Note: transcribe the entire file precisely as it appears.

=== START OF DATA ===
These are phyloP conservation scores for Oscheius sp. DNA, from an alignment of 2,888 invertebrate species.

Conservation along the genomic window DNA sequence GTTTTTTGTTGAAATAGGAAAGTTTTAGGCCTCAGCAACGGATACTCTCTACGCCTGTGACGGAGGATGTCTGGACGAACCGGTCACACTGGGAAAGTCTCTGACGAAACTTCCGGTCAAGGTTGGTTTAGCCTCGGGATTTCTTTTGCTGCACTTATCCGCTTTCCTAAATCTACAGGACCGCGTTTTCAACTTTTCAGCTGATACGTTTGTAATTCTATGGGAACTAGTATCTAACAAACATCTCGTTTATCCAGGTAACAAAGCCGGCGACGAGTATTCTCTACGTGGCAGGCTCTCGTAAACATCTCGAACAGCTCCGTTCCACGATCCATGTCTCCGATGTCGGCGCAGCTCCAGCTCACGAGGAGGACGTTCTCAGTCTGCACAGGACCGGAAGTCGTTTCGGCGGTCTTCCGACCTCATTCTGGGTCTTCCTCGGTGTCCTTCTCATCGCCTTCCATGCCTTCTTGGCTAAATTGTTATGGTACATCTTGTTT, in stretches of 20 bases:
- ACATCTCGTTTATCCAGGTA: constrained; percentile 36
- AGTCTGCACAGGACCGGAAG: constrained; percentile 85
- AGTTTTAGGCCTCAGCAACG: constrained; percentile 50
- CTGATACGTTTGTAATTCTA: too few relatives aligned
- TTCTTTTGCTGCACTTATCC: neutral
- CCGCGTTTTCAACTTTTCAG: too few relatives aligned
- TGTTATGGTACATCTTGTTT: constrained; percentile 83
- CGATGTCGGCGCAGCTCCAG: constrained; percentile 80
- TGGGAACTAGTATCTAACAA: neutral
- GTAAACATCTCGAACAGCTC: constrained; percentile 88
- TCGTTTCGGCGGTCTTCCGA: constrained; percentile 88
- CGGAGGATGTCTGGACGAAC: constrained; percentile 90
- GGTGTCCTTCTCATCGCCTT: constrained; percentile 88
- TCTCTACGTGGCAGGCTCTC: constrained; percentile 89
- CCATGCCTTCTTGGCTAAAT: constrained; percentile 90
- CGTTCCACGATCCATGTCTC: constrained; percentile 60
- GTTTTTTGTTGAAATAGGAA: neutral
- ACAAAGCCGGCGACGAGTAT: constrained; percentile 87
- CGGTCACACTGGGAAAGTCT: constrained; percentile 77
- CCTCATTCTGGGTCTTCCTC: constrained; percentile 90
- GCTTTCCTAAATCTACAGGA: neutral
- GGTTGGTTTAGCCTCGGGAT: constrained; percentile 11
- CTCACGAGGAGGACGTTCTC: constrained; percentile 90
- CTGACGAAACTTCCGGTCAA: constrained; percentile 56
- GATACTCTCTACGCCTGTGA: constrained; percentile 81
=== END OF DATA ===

These are phyloP conservation scores for Oscheius sp. DNA, from an alignment of 2,888 invertebrate species.

Conservation along the genomic window DNA sequence GTTTTTTGTTGAAATAGGAAAGTTTTAGGCCTCAGCAACGGATACTCTCTACGCCTGTGACGGAGGATGTCTGGACGAACCGGTCACACTGGGAAAGTCTCTGACGAAACTTCCGGTCAAGGTTGGTTTAGCCTCGGGATTTCTTTTGCTGCACTTATCCGCTTTCCTAAATCTACAGGACCGCGTTTTCAACTTTTCAGCTGATACGTTTGTAATTCTATGGGAACTAGTATCTAACAAACATCTCGTTTATCCAGGTAACAAAGCCGGCGACGAGTATTCTCTACGTGGCAGGCTCTCGTAAACATCTCGAACAGCTCCGTTCCACGATCCATGTCTCCGATGTCGGCGCAGCTCCAGCTCACGAGGAGGACGTTCTCAGTCTGCACAGGACCGGAAGTCGTTTCGGCGGTCTTCCGACCTCATTCTGGGTCTTCCTCGGTGTCCTTCTCATCGCCTTCCATGCCTTCTTGGCTAAATTGTTATGGTACATCTTGTTT, in stretches of 20 bases:
- ACATCTCGTTTATCCAGGTA: constrained; percentile 36
- AGTCTGCACAGGACCGGAAG: constrained; percentile 85
- AGTTTTAGGCCTCAGCAACG: constrained; percentile 50
- CTGATACGTTTGTAATTCTA: too few relatives aligned
- TTCTTTTGCTGCACTTATCC: neutral
- CCGCGTTTTCAACTTTTCAG: too few relatives aligned
- TGTTATGGTACATCTTGTTT: constrained; percentile 83
- CGATGTCGGCGCAGCTCCAG: constrained; percentile 80
- TGGGAACTAGTATCTAACAA: neutral
- GTAAACATCTCGAACAGCTC: constrained; percentile 88
- TCGTTTCGGCGGTCTTCCGA: constrained; percentile 88
- CGGAGGATGTCTGGACGAAC: constrained; percentile 90
- GGTGTCCTTCTCATCGCCTT: constrained; percentile 88
- TCTCTACGTGGCAGGCTCTC: constrained; percentile 89
- CCATGCCTTCTTGGCTAAAT: constrained; percentile 90
- CGTTCCACGATCCATGTCTC: constrained; percentile 60
- GTTTTTTGTTGAAATAGGAA: neutral
- ACAAAGCCGGCGACGAGTAT: constrained; percentile 87
- CGGTCACACTGGGAAAGTCT: constrained; percentile 77
- CCTCATTCTGGGTCTTCCTC: constrained; percentile 90
- GCTTTCCTAAATCTACAGGA: neutral
- GGTTGGTTTAGCCTCGGGAT: constrained; percentile 11
- CTCACGAGGAGGACGTTCTC: constrained; percentile 90
- CTGACGAAACTTCCGGTCAA: constrained; percentile 56
- GATACTCTCTACGCCTGTGA: constrained; percentile 81